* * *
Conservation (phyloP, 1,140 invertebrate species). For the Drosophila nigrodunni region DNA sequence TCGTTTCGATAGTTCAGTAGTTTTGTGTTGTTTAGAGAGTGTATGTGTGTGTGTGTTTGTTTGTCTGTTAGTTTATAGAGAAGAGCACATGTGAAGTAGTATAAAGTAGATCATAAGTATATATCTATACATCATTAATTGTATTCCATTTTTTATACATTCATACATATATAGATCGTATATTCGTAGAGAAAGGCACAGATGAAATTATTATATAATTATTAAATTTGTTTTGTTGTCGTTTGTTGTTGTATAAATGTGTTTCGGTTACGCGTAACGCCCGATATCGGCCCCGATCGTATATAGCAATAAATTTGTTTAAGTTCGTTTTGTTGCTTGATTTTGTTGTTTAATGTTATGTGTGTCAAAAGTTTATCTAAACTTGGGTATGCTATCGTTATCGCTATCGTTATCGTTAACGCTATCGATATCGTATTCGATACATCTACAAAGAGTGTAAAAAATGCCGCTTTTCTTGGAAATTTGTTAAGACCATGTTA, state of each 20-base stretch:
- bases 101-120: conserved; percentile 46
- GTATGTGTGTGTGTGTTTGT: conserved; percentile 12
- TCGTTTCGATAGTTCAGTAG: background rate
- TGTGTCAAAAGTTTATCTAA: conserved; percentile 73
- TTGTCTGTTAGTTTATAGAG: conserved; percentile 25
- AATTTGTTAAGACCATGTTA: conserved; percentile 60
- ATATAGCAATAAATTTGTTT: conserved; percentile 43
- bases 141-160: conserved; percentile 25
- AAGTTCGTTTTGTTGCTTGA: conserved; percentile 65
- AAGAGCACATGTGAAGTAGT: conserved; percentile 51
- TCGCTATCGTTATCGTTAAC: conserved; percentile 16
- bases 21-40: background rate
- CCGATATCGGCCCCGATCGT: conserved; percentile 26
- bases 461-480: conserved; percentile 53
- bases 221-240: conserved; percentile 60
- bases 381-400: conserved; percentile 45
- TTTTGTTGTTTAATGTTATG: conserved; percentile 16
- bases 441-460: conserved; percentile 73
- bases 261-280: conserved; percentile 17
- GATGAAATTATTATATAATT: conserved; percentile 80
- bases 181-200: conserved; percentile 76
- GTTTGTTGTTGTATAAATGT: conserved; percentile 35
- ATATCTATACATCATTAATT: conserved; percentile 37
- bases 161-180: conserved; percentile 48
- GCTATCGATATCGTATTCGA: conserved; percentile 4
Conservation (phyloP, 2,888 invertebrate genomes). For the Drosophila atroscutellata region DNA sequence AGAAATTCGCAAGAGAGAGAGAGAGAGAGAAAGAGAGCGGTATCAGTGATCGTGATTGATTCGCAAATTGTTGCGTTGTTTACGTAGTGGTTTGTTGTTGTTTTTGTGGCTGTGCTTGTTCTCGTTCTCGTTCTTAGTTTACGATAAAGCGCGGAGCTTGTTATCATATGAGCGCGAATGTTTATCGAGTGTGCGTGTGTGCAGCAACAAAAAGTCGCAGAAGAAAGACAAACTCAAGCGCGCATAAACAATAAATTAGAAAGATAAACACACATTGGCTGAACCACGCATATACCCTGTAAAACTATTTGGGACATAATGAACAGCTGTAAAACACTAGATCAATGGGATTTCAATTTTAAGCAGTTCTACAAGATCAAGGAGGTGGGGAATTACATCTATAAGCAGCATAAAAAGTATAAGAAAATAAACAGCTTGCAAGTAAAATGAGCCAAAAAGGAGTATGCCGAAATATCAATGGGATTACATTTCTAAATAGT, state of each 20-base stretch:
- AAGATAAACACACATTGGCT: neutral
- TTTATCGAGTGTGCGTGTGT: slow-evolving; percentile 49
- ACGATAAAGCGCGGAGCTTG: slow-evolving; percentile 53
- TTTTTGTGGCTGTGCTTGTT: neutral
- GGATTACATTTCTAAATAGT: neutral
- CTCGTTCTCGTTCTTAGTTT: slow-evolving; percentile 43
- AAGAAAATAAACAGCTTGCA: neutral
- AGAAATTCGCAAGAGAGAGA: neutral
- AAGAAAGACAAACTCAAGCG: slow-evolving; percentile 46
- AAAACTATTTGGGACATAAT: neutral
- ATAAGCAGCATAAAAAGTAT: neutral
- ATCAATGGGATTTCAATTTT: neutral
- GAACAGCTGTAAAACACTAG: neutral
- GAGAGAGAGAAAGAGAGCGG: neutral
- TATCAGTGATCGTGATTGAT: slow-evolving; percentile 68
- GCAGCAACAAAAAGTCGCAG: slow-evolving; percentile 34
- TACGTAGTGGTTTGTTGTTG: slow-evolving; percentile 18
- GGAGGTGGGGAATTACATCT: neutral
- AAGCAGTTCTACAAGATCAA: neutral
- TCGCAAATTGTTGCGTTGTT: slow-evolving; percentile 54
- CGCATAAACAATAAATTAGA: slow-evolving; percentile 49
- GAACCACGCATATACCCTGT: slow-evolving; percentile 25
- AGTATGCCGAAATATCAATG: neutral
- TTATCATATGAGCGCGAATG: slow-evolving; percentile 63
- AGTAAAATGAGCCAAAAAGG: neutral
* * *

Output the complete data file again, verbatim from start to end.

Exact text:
Conservation (phyloP, 1,140 invertebrate species). For the Drosophila nigrodunni region DNA sequence TCGTTTCGATAGTTCAGTAGTTTTGTGTTGTTTAGAGAGTGTATGTGTGTGTGTGTTTGTTTGTCTGTTAGTTTATAGAGAAGAGCACATGTGAAGTAGTATAAAGTAGATCATAAGTATATATCTATACATCATTAATTGTATTCCATTTTTTATACATTCATACATATATAGATCGTATATTCGTAGAGAAAGGCACAGATGAAATTATTATATAATTATTAAATTTGTTTTGTTGTCGTTTGTTGTTGTATAAATGTGTTTCGGTTACGCGTAACGCCCGATATCGGCCCCGATCGTATATAGCAATAAATTTGTTTAAGTTCGTTTTGTTGCTTGATTTTGTTGTTTAATGTTATGTGTGTCAAAAGTTTATCTAAACTTGGGTATGCTATCGTTATCGCTATCGTTATCGTTAACGCTATCGATATCGTATTCGATACATCTACAAAGAGTGTAAAAAATGCCGCTTTTCTTGGAAATTTGTTAAGACCATGTTA, state of each 20-base stretch:
- bases 101-120: conserved; percentile 46
- GTATGTGTGTGTGTGTTTGT: conserved; percentile 12
- TCGTTTCGATAGTTCAGTAG: background rate
- TGTGTCAAAAGTTTATCTAA: conserved; percentile 73
- TTGTCTGTTAGTTTATAGAG: conserved; percentile 25
- AATTTGTTAAGACCATGTTA: conserved; percentile 60
- ATATAGCAATAAATTTGTTT: conserved; percentile 43
- bases 141-160: conserved; percentile 25
- AAGTTCGTTTTGTTGCTTGA: conserved; percentile 65
- AAGAGCACATGTGAAGTAGT: conserved; percentile 51
- TCGCTATCGTTATCGTTAAC: conserved; percentile 16
- bases 21-40: background rate
- CCGATATCGGCCCCGATCGT: conserved; percentile 26
- bases 461-480: conserved; percentile 53
- bases 221-240: conserved; percentile 60
- bases 381-400: conserved; percentile 45
- TTTTGTTGTTTAATGTTATG: conserved; percentile 16
- bases 441-460: conserved; percentile 73
- bases 261-280: conserved; percentile 17
- GATGAAATTATTATATAATT: conserved; percentile 80
- bases 181-200: conserved; percentile 76
- GTTTGTTGTTGTATAAATGT: conserved; percentile 35
- ATATCTATACATCATTAATT: conserved; percentile 37
- bases 161-180: conserved; percentile 48
- GCTATCGATATCGTATTCGA: conserved; percentile 4
Conservation (phyloP, 2,888 invertebrate genomes). For the Drosophila atroscutellata region DNA sequence AGAAATTCGCAAGAGAGAGAGAGAGAGAGAAAGAGAGCGGTATCAGTGATCGTGATTGATTCGCAAATTGTTGCGTTGTTTACGTAGTGGTTTGTTGTTGTTTTTGTGGCTGTGCTTGTTCTCGTTCTCGTTCTTAGTTTACGATAAAGCGCGGAGCTTGTTATCATATGAGCGCGAATGTTTATCGAGTGTGCGTGTGTGCAGCAACAAAAAGTCGCAGAAGAAAGACAAACTCAAGCGCGCATAAACAATAAATTAGAAAGATAAACACACATTGGCTGAACCACGCATATACCCTGTAAAACTATTTGGGACATAATGAACAGCTGTAAAACACTAGATCAATGGGATTTCAATTTTAAGCAGTTCTACAAGATCAAGGAGGTGGGGAATTACATCTATAAGCAGCATAAAAAGTATAAGAAAATAAACAGCTTGCAAGTAAAATGAGCCAAAAAGGAGTATGCCGAAATATCAATGGGATTACATTTCTAAATAGT, state of each 20-base stretch:
- AAGATAAACACACATTGGCT: neutral
- TTTATCGAGTGTGCGTGTGT: slow-evolving; percentile 49
- ACGATAAAGCGCGGAGCTTG: slow-evolving; percentile 53
- TTTTTGTGGCTGTGCTTGTT: neutral
- GGATTACATTTCTAAATAGT: neutral
- CTCGTTCTCGTTCTTAGTTT: slow-evolving; percentile 43
- AAGAAAATAAACAGCTTGCA: neutral
- AGAAATTCGCAAGAGAGAGA: neutral
- AAGAAAGACAAACTCAAGCG: slow-evolving; percentile 46
- AAAACTATTTGGGACATAAT: neutral
- ATAAGCAGCATAAAAAGTAT: neutral
- ATCAATGGGATTTCAATTTT: neutral
- GAACAGCTGTAAAACACTAG: neutral
- GAGAGAGAGAAAGAGAGCGG: neutral
- TATCAGTGATCGTGATTGAT: slow-evolving; percentile 68
- GCAGCAACAAAAAGTCGCAG: slow-evolving; percentile 34
- TACGTAGTGGTTTGTTGTTG: slow-evolving; percentile 18
- GGAGGTGGGGAATTACATCT: neutral
- AAGCAGTTCTACAAGATCAA: neutral
- TCGCAAATTGTTGCGTTGTT: slow-evolving; percentile 54
- CGCATAAACAATAAATTAGA: slow-evolving; percentile 49
- GAACCACGCATATACCCTGT: slow-evolving; percentile 25
- AGTATGCCGAAATATCAATG: neutral
- TTATCATATGAGCGCGAATG: slow-evolving; percentile 63
- AGTAAAATGAGCCAAAAAGG: neutral